To stop refugees from crossing the southern border into the United States, the U.S. reportedly may begin to deny asylum seekers who are Mexican citizens to seek refuge in the country. Instead, they may be sent to Guatemala, a ‘safe third country’. The controversial ‘safe third country’ agreement was created so that any migrant who crossed through Guatemala on their way to seek asylum in the U.S, would be required to apply for asylum in Guatemala first. This policy is already in use and the first asylum seeker, who is from Honduras, was sent to Guatemala. Before the addition of these Central American countries, the United States already had a similar agreement with Canada, although the fate of this agreement is uncertain.
In 2019, Mexico became the country with the largest number of citizens attempting to enter the U.S. as refugees and taken into custody. There are many reasons for this shift, including several initiatives to decrease the number the Central American refugees, such as the ‘Remain in Mexico’ policy. The ‘Remain in Mexico’ was implemented at the end of January, 2019, and meant that people seeking asylum to the U.S. would be sent to Mexico to wait for the duration of their U.S. immigration proceedings. The Latin America Working group called this policy illegal, stating that the rules “break U.S. law by ignoring legislation passed by Congress on the process asylum seekers must undergo at the border – violating their rights to due process. It goes against international law by potentially violating individuals’ rights not to be returned to danger.”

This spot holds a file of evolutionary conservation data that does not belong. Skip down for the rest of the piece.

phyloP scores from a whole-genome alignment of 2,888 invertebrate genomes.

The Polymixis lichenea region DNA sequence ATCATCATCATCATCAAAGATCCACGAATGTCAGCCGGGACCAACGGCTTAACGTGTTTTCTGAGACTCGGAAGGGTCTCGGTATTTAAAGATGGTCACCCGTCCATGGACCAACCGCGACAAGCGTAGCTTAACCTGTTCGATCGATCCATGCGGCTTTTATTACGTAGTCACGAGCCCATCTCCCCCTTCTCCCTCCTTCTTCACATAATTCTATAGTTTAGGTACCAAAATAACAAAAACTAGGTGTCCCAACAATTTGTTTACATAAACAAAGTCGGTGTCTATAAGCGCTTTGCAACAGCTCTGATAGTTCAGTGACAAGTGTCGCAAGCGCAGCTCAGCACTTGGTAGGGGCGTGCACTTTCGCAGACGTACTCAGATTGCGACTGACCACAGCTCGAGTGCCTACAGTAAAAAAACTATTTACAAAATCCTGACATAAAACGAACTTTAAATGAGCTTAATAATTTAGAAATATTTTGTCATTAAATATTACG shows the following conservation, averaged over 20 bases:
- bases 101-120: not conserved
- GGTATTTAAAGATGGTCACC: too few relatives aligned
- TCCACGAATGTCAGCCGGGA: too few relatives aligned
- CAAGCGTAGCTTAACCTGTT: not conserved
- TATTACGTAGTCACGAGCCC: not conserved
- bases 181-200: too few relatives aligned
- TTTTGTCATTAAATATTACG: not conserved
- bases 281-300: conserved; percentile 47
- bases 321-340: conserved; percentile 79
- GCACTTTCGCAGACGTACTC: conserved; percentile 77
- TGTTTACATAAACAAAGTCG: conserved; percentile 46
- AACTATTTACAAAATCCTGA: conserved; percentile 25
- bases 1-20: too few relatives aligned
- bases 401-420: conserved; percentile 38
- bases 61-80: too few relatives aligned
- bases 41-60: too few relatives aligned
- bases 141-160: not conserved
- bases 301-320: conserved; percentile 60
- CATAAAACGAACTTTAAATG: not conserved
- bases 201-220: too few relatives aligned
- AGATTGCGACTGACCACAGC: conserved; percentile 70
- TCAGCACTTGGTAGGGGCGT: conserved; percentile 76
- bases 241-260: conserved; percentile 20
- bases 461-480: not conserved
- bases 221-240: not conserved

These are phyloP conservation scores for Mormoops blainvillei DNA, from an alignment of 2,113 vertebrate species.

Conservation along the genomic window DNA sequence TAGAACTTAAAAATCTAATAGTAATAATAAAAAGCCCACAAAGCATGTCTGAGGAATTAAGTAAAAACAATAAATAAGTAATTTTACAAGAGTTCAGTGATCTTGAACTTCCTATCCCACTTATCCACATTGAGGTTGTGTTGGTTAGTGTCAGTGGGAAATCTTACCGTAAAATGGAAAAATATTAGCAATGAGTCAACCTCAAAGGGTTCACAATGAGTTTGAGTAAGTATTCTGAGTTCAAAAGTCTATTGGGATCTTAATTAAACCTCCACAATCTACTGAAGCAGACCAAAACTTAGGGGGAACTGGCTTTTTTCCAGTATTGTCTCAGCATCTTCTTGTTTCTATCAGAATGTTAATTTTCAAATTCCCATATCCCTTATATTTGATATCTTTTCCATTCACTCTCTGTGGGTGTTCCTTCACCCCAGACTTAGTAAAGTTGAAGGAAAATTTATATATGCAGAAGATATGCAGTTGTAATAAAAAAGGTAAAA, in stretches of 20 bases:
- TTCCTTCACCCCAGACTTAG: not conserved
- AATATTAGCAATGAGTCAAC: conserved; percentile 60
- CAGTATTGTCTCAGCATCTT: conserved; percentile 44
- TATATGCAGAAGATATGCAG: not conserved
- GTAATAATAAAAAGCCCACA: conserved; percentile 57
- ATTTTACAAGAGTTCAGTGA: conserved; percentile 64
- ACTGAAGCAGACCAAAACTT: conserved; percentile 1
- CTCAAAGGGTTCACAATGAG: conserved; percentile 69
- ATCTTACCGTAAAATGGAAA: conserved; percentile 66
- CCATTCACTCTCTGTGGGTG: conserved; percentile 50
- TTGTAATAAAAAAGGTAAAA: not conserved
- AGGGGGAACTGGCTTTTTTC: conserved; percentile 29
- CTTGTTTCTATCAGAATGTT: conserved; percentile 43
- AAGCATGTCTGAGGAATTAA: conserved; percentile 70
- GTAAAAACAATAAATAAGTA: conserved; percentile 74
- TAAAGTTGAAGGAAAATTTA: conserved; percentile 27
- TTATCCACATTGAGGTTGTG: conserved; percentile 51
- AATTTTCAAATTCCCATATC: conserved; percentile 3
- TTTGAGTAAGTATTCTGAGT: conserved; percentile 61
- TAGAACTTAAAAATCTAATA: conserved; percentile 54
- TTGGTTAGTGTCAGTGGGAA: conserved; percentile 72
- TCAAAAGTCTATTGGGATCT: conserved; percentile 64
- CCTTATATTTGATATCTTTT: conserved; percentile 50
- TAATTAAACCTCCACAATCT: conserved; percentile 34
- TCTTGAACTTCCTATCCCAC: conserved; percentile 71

Despite the criticism, the Remain in Mexico policy continues and Trump’s Safe Third Country Agreement With Guatemala may expand to include Mexican immigrants, despite suggestions that say the safe third-country agreement will do little to solve the crisis at the U.S.-Mexico Border. Asylum seekers who are Mexican citizens might be sent south to one of the now ‘safe third countries’ in Central America. The idea is that by sending Mexican asylum seekers to Guatemala, the U.S. is in accordance with the law because they are not keeping them in their country or nationality or residence. However, if it goes against international law to send refugees to the dangerous environment they are escaping, does the new initiative to direct Mexican refugees south to Central America resolve this problem? The Los Angeles Times claims no. On top of “Guatemala’s own struggles with corruption, violence and poverty”, the country does not currently have an existing secure asylum system and the United Nations claims that Guatemala won’t have the capacity to handle large increases of refugees seeking protection. Between January and November of 2018, only 262 people applied for asylum in Guatemala. For reference, in 2018 alone, 34,800 Guatemalans sought new asylum claims; fleeing the situation that the U.S. government is sending refugees to.
For Mexican citizens seeking to cross the border into the United States, this means the possibility of being sent to an equally bad or worse situation from which they are fleeing, with no guarantee of safety.
The rule will potentially start with Guatemala and then expand to El Salvador and Honduras, which have entered similar agreements.